Monday, June 08, 2009

Favela Rising (movie review)

You could screen this as a double feature with Burma VJ and get a lot out of it, expect activists in both camps will compare notes by this means, as oppression has a similar face, as does fear, across human cultures.

I'm guessing Princeton's Woodrow Wilson School for Public and International Affairs (Woody Woo we call it) has this DVD in the docket, required viewing in some courses. This isn't Marxism or Christianity so much as a clear eyed indigenous movement borne of pain and suffering, and therefore brilliant, perfect for its time and place. The film makers do a magnificent job with this, another political film that's likewise an art film.

A chief characteristic of the AfroRegge political analysis is not waiting for external authorities to solve the problem, although international investment certainly helps big time. The biggest temptation, leading to the longest detour, is to give in to revenge as a primary motive. You'll find people on all sides ready to stop and reconsider, and that's what's most hopeful.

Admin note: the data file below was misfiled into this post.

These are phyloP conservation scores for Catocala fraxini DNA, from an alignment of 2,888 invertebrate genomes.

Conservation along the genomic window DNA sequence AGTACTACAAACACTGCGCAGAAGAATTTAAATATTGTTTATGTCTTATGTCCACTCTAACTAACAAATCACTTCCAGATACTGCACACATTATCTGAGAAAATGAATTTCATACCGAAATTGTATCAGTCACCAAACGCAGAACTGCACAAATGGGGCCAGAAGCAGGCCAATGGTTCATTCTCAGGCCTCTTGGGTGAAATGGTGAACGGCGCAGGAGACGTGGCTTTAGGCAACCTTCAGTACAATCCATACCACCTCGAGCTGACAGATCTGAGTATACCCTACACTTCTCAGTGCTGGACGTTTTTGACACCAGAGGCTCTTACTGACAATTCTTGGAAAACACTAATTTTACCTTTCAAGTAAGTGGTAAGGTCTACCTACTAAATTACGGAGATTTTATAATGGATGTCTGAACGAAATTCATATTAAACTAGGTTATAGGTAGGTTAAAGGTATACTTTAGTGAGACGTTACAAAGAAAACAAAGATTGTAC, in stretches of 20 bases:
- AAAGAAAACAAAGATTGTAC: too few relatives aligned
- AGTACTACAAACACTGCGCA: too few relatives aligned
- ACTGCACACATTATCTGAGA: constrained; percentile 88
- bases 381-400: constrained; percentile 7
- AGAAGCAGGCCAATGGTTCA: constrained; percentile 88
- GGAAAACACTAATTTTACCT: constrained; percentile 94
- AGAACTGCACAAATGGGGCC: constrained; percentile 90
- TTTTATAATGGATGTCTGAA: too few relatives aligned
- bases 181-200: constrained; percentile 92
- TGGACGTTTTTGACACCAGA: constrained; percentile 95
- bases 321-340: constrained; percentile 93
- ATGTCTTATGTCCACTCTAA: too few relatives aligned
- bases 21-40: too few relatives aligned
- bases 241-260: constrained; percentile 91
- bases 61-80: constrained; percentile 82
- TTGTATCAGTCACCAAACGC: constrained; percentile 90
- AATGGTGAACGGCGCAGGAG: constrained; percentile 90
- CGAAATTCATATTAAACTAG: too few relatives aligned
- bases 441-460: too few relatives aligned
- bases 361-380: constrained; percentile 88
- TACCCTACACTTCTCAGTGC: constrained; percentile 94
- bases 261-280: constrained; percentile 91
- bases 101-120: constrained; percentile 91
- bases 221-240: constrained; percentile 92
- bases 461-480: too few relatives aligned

People living in dire poverty can't be blamed for needing and wanting to self medicate, just like Iraqi troops and civilians alike are heavy into Prozac, plus those Rio police obviously get stoked (the guns themselves are an addictive drug, a symbol of power where people feel powerless -- druglords and cops form a seamless business, is one of the ecological facts on the ground).

Poetically, the medical profession steps in at a very high level to apply a fix, pulls a miracle out of the hat, great when that happens. The DVD itself is destined to fuel our Music Millennium going forward, which is something to celebrate. AfroRegge is highly reputable and professional, another group to win games for when our Coffee Shops Network hits the ground running.

Shortly after viewing this film, I found myself with Carol (my mom) interviewing Keiko regarding her personal experiences with favelas in Brazil. That fear of getting lost between the airport and downtown Rio was palpable through her story, even though she's fluent and a veteran of São Paolo and LA. Many USA zip codes inspire similar feelings of dread, confront pretty much the same issues.